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Wakenight & Associates, P.C.

707 N. York Street, Suite 201, Elmhurst, IL 60126

Elmhurst | 630-528-0734

Mokena | 815-458-5660   Oak Park | 708-480-9651

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Adopting Your New spouse's children : What You Need to Know

Posted on in Uncategorized

When you marry to a spouse who has children , you may wish to obtain legalstatus as a parent for their children as well through theadoption process.Adopting step children isn’t as long and detailed a process as atraditional adoption (you won’t have to go through home visits anda long waiting period), but you will have to go through theunique obstacleof obtaining the right to adopt the child from thebirth parent. Let’stake a closer look at how you can do this.

Obtain Permission

Getting consent from the other birth parent is perhaps theeasiest wayof being able to complete theadoption process, but it’s far fromsimple. In consenting to this adoption, thebirth parent essentially agreesto give up all of their parental responsibilities. While this does includeany child support obligations, this can also mean visitation rights and the ability to see their children on a regular basis. If thebirth parenthas little to no relationship with their child to begin with , then obtainingpermission shouldn’t be as difficult. If they do, it could be trickier.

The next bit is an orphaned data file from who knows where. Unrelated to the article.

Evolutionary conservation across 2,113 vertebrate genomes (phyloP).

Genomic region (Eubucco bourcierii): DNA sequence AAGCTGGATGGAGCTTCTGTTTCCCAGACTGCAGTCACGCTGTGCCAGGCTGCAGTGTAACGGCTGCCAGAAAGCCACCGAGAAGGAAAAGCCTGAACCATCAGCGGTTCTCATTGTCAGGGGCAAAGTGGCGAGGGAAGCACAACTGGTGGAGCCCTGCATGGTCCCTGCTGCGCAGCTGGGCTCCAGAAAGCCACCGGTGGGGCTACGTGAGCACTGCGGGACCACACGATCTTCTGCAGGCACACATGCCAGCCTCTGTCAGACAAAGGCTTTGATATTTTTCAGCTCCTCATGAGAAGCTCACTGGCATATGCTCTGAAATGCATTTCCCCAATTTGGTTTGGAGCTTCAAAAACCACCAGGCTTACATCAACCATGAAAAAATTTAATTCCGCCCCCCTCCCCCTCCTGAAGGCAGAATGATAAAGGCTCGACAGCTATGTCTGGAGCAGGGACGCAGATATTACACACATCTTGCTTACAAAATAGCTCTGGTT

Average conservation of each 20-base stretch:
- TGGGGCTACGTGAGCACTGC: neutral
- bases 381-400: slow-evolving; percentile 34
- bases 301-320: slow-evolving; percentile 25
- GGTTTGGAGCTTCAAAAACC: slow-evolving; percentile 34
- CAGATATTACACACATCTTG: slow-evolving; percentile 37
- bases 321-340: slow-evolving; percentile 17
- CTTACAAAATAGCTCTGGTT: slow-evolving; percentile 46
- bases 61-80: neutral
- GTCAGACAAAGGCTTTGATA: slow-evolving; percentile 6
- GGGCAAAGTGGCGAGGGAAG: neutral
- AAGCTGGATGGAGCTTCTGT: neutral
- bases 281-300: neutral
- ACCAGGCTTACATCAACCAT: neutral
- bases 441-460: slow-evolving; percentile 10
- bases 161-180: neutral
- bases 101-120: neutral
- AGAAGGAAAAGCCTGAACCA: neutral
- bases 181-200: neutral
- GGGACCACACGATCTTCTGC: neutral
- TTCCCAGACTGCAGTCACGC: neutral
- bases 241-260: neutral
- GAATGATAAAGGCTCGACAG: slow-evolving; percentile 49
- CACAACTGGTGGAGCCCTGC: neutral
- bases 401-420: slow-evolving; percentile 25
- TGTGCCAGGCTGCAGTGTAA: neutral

Terminate Parental Rights

You can avoid the requirement of obtaining consent by establishing groundsto eliminate thebirth parent’s parenting rights. this is probably themore difficult path, but is sometimes thenecessary one. There area few ways you can terminate parental rights, including these three common grounds:

  • Abandonment: When a birth parent has “abandoned” a child, they essentiallyforfeit their parenting rights as well. Abandonment can include simplethings such as failing to provide financial support for a child, failingto communicate with a child, or failing to be involved in their life foran extended period of time. You should talk to an Illinois family law lawyer to learn about whether you qualify to utilize this provision.
  • Unfit parent: If you have reasonable cause to demonstrate that a birth parent is unfit, then you may request a fitness hearing. Parents who are abusive, neglectful, abandon their children , mentally unfit, or have addiction problems with drugs or alcohol could be considered unfit parents. Parents who are incarceratedfor a long period of time could also be considered unfit. Consent is notrequired from unfit parents.
  • Not really the parent: If a parent who was thought to be the father of your spouse’s children turns out to not actually be the father through not having establishedpaternity, then consent isn’t required and you may proceed with theadoption process. However, “presumed fathers, ” or fatherswho meet the requirements of a father, can still block adoption unlessyou can prove they are either unfit or have abandoned their children .

Call Wakenight & Associates, P.C. to learn more about adoptions and get help with the legal side of your family law matters! Contact us by dialing 630-528-0734 today.

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